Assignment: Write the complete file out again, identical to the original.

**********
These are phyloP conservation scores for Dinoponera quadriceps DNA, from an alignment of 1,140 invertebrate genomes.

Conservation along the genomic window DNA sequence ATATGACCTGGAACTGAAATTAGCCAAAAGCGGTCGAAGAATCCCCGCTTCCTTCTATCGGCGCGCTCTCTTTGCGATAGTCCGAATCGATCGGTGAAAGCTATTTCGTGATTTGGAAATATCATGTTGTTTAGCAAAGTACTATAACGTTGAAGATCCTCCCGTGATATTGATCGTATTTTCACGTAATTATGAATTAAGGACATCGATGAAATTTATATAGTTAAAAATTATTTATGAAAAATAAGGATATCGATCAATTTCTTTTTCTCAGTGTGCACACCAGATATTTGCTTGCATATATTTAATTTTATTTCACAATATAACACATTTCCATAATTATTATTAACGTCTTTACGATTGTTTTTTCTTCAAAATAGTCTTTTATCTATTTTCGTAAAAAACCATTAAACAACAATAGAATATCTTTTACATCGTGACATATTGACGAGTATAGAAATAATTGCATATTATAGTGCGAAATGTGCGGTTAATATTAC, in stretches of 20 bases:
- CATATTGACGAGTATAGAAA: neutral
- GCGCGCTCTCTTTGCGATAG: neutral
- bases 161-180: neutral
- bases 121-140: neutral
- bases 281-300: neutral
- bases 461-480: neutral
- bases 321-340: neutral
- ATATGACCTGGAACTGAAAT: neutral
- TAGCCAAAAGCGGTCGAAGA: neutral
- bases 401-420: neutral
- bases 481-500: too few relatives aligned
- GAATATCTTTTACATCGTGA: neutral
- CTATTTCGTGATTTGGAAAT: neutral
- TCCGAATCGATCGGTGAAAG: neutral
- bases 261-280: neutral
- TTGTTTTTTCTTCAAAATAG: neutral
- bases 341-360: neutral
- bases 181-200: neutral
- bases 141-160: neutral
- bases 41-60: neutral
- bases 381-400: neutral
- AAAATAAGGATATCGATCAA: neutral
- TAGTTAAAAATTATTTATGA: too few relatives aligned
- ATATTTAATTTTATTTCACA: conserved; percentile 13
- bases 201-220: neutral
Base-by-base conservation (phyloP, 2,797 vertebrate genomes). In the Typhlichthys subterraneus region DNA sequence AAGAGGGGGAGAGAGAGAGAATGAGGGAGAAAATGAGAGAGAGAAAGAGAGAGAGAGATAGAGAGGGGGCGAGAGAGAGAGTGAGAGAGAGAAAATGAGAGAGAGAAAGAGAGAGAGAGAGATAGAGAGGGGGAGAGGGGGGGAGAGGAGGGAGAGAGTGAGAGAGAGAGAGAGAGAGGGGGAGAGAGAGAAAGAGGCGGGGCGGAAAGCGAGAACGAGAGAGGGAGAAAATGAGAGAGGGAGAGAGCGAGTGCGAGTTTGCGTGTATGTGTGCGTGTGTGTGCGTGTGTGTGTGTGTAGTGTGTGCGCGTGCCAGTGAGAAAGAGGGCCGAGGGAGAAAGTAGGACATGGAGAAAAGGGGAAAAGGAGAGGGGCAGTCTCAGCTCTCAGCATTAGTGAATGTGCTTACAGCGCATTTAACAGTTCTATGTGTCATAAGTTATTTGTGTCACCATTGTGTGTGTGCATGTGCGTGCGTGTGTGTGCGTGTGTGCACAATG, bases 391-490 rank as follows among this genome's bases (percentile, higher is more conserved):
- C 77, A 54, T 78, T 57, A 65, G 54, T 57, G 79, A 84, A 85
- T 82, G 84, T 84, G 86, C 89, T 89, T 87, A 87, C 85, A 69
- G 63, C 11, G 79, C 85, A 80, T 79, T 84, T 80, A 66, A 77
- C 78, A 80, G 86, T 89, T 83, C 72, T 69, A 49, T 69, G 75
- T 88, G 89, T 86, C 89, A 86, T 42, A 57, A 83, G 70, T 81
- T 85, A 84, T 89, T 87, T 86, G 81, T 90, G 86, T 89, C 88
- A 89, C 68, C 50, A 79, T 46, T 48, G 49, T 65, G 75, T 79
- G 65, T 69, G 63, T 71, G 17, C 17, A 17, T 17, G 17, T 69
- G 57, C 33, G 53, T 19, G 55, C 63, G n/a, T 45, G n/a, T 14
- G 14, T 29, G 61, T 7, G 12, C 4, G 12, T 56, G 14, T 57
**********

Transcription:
These are phyloP conservation scores for Dinoponera quadriceps DNA, from an alignment of 1,140 invertebrate genomes.

Conservation along the genomic window DNA sequence ATATGACCTGGAACTGAAATTAGCCAAAAGCGGTCGAAGAATCCCCGCTTCCTTCTATCGGCGCGCTCTCTTTGCGATAGTCCGAATCGATCGGTGAAAGCTATTTCGTGATTTGGAAATATCATGTTGTTTAGCAAAGTACTATAACGTTGAAGATCCTCCCGTGATATTGATCGTATTTTCACGTAATTATGAATTAAGGACATCGATGAAATTTATATAGTTAAAAATTATTTATGAAAAATAAGGATATCGATCAATTTCTTTTTCTCAGTGTGCACACCAGATATTTGCTTGCATATATTTAATTTTATTTCACAATATAACACATTTCCATAATTATTATTAACGTCTTTACGATTGTTTTTTCTTCAAAATAGTCTTTTATCTATTTTCGTAAAAAACCATTAAACAACAATAGAATATCTTTTACATCGTGACATATTGACGAGTATAGAAATAATTGCATATTATAGTGCGAAATGTGCGGTTAATATTAC, in stretches of 20 bases:
- CATATTGACGAGTATAGAAA: neutral
- GCGCGCTCTCTTTGCGATAG: neutral
- bases 161-180: neutral
- bases 121-140: neutral
- bases 281-300: neutral
- bases 461-480: neutral
- bases 321-340: neutral
- ATATGACCTGGAACTGAAAT: neutral
- TAGCCAAAAGCGGTCGAAGA: neutral
- bases 401-420: neutral
- bases 481-500: too few relatives aligned
- GAATATCTTTTACATCGTGA: neutral
- CTATTTCGTGATTTGGAAAT: neutral
- TCCGAATCGATCGGTGAAAG: neutral
- bases 261-280: neutral
- TTGTTTTTTCTTCAAAATAG: neutral
- bases 341-360: neutral
- bases 181-200: neutral
- bases 141-160: neutral
- bases 41-60: neutral
- bases 381-400: neutral
- AAAATAAGGATATCGATCAA: neutral
- TAGTTAAAAATTATTTATGA: too few relatives aligned
- ATATTTAATTTTATTTCACA: conserved; percentile 13
- bases 201-220: neutral
Base-by-base conservation (phyloP, 2,797 vertebrate genomes). In the Typhlichthys subterraneus region DNA sequence AAGAGGGGGAGAGAGAGAGAATGAGGGAGAAAATGAGAGAGAGAAAGAGAGAGAGAGATAGAGAGGGGGCGAGAGAGAGAGTGAGAGAGAGAAAATGAGAGAGAGAAAGAGAGAGAGAGAGATAGAGAGGGGGAGAGGGGGGGAGAGGAGGGAGAGAGTGAGAGAGAGAGAGAGAGAGGGGGAGAGAGAGAAAGAGGCGGGGCGGAAAGCGAGAACGAGAGAGGGAGAAAATGAGAGAGGGAGAGAGCGAGTGCGAGTTTGCGTGTATGTGTGCGTGTGTGTGCGTGTGTGTGTGTGTAGTGTGTGCGCGTGCCAGTGAGAAAGAGGGCCGAGGGAGAAAGTAGGACATGGAGAAAAGGGGAAAAGGAGAGGGGCAGTCTCAGCTCTCAGCATTAGTGAATGTGCTTACAGCGCATTTAACAGTTCTATGTGTCATAAGTTATTTGTGTCACCATTGTGTGTGTGCATGTGCGTGCGTGTGTGTGCGTGTGTGCACAATG, bases 391-490 rank as follows among this genome's bases (percentile, higher is more conserved):
- C 77, A 54, T 78, T 57, A 65, G 54, T 57, G 79, A 84, A 85
- T 82, G 84, T 84, G 86, C 89, T 89, T 87, A 87, C 85, A 69
- G 63, C 11, G 79, C 85, A 80, T 79, T 84, T 80, A 66, A 77
- C 78, A 80, G 86, T 89, T 83, C 72, T 69, A 49, T 69, G 75
- T 88, G 89, T 86, C 89, A 86, T 42, A 57, A 83, G 70, T 81
- T 85, A 84, T 89, T 87, T 86, G 81, T 90, G 86, T 89, C 88
- A 89, C 68, C 50, A 79, T 46, T 48, G 49, T 65, G 75, T 79
- G 65, T 69, G 63, T 71, G 17, C 17, A 17, T 17, G 17, T 69
- G 57, C 33, G 53, T 19, G 55, C 63, G n/a, T 45, G n/a, T 14
- G 14, T 29, G 61, T 7, G 12, C 4, G 12, T 56, G 14, T 57